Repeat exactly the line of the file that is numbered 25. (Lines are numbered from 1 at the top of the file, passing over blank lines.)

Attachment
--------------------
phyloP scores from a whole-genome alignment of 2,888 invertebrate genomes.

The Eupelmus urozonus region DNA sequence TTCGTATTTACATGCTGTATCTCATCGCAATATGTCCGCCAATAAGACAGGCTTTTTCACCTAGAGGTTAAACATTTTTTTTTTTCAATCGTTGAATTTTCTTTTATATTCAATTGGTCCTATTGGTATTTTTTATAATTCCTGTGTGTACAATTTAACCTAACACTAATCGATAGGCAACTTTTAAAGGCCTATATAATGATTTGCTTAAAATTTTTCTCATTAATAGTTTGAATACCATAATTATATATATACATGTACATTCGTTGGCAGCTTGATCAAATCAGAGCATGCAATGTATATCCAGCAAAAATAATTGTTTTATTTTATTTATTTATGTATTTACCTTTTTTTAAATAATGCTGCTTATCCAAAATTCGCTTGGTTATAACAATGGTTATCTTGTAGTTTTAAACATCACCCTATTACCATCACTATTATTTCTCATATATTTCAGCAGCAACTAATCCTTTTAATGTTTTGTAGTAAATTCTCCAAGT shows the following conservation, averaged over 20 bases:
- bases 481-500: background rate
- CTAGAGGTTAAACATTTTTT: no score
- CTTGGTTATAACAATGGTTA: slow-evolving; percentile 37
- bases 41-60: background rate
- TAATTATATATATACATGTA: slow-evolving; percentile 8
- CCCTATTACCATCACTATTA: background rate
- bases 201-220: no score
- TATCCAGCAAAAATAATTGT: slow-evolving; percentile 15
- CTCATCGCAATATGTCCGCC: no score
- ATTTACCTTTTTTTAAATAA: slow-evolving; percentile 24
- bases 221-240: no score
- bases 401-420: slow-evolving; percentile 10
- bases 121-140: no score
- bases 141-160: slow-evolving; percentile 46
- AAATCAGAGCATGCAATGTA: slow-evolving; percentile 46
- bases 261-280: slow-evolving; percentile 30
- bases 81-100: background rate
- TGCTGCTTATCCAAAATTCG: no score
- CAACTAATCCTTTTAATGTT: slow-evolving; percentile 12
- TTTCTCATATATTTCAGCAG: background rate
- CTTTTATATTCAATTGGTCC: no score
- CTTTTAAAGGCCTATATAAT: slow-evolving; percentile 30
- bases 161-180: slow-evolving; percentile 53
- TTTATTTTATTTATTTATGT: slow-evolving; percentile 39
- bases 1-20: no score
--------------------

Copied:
- bases 161-180: slow-evolving; percentile 53